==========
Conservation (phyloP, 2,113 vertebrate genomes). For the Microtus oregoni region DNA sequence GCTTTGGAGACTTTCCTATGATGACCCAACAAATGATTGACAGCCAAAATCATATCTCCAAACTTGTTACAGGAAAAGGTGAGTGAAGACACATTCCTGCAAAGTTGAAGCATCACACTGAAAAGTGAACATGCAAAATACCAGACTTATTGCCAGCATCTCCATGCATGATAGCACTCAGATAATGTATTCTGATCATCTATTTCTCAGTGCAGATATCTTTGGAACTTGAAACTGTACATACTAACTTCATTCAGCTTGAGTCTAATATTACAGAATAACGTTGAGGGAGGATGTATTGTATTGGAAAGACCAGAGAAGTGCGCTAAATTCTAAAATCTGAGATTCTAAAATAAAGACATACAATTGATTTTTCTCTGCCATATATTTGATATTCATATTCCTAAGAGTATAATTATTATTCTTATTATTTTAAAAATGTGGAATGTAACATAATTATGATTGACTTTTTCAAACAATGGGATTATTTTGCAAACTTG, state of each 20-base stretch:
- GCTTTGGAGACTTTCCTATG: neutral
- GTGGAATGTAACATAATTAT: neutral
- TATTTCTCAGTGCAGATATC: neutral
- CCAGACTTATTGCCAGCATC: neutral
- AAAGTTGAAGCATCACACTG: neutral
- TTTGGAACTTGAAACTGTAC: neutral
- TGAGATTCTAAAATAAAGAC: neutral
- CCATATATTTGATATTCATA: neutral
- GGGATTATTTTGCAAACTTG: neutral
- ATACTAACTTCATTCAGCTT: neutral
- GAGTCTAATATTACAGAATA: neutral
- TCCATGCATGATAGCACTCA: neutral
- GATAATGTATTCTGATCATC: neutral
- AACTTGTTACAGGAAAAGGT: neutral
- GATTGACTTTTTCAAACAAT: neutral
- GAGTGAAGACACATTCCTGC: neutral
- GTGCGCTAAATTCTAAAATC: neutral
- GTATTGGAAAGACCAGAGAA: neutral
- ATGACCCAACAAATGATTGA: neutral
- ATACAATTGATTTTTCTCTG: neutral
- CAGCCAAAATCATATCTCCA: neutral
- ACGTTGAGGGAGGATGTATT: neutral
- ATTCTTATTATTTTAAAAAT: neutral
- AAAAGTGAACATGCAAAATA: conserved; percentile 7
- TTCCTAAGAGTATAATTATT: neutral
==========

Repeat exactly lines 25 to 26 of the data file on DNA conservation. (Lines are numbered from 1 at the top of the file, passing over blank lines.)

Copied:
- AAAAGTGAACATGCAAAATA: conserved; percentile 7
- TTCCTAAGAGTATAATTATT: neutral